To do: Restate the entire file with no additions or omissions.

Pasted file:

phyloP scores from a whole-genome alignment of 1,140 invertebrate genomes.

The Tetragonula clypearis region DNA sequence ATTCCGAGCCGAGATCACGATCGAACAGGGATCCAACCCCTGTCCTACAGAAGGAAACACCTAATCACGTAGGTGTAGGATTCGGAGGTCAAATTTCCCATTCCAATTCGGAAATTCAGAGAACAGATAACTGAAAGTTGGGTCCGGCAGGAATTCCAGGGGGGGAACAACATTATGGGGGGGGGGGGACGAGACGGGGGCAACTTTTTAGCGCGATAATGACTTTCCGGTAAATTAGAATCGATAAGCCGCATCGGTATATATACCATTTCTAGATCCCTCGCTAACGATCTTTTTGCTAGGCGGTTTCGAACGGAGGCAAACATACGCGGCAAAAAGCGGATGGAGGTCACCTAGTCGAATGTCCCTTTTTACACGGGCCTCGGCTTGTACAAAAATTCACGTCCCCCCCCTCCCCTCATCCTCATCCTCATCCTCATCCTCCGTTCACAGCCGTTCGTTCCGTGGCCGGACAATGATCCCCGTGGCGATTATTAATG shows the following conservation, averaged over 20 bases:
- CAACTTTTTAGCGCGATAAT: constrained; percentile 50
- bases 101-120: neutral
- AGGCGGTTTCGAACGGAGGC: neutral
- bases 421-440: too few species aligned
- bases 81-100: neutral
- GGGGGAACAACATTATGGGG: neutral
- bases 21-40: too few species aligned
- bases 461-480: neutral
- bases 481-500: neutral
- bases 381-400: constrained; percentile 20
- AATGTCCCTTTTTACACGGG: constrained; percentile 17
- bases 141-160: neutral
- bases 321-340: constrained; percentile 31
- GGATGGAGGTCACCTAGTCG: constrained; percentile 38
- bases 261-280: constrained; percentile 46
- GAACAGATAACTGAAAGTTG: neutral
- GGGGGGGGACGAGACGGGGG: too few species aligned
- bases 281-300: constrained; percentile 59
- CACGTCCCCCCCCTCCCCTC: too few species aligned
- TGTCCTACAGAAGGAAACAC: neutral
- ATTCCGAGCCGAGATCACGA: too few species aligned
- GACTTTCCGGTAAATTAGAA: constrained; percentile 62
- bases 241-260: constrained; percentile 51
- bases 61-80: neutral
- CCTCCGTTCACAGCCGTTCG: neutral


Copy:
phyloP scores from a whole-genome alignment of 1,140 invertebrate genomes.

The Tetragonula clypearis region DNA sequence ATTCCGAGCCGAGATCACGATCGAACAGGGATCCAACCCCTGTCCTACAGAAGGAAACACCTAATCACGTAGGTGTAGGATTCGGAGGTCAAATTTCCCATTCCAATTCGGAAATTCAGAGAACAGATAACTGAAAGTTGGGTCCGGCAGGAATTCCAGGGGGGGAACAACATTATGGGGGGGGGGGGACGAGACGGGGGCAACTTTTTAGCGCGATAATGACTTTCCGGTAAATTAGAATCGATAAGCCGCATCGGTATATATACCATTTCTAGATCCCTCGCTAACGATCTTTTTGCTAGGCGGTTTCGAACGGAGGCAAACATACGCGGCAAAAAGCGGATGGAGGTCACCTAGTCGAATGTCCCTTTTTACACGGGCCTCGGCTTGTACAAAAATTCACGTCCCCCCCCTCCCCTCATCCTCATCCTCATCCTCATCCTCCGTTCACAGCCGTTCGTTCCGTGGCCGGACAATGATCCCCGTGGCGATTATTAATG shows the following conservation, averaged over 20 bases:
- CAACTTTTTAGCGCGATAAT: constrained; percentile 50
- bases 101-120: neutral
- AGGCGGTTTCGAACGGAGGC: neutral
- bases 421-440: too few species aligned
- bases 81-100: neutral
- GGGGGAACAACATTATGGGG: neutral
- bases 21-40: too few species aligned
- bases 461-480: neutral
- bases 481-500: neutral
- bases 381-400: constrained; percentile 20
- AATGTCCCTTTTTACACGGG: constrained; percentile 17
- bases 141-160: neutral
- bases 321-340: constrained; percentile 31
- GGATGGAGGTCACCTAGTCG: constrained; percentile 38
- bases 261-280: constrained; percentile 46
- GAACAGATAACTGAAAGTTG: neutral
- GGGGGGGGACGAGACGGGGG: too few species aligned
- bases 281-300: constrained; percentile 59
- CACGTCCCCCCCCTCCCCTC: too few species aligned
- TGTCCTACAGAAGGAAACAC: neutral
- ATTCCGAGCCGAGATCACGA: too few species aligned
- GACTTTCCGGTAAATTAGAA: constrained; percentile 62
- bases 241-260: constrained; percentile 51
- bases 61-80: neutral
- CCTCCGTTCACAGCCGTTCG: neutral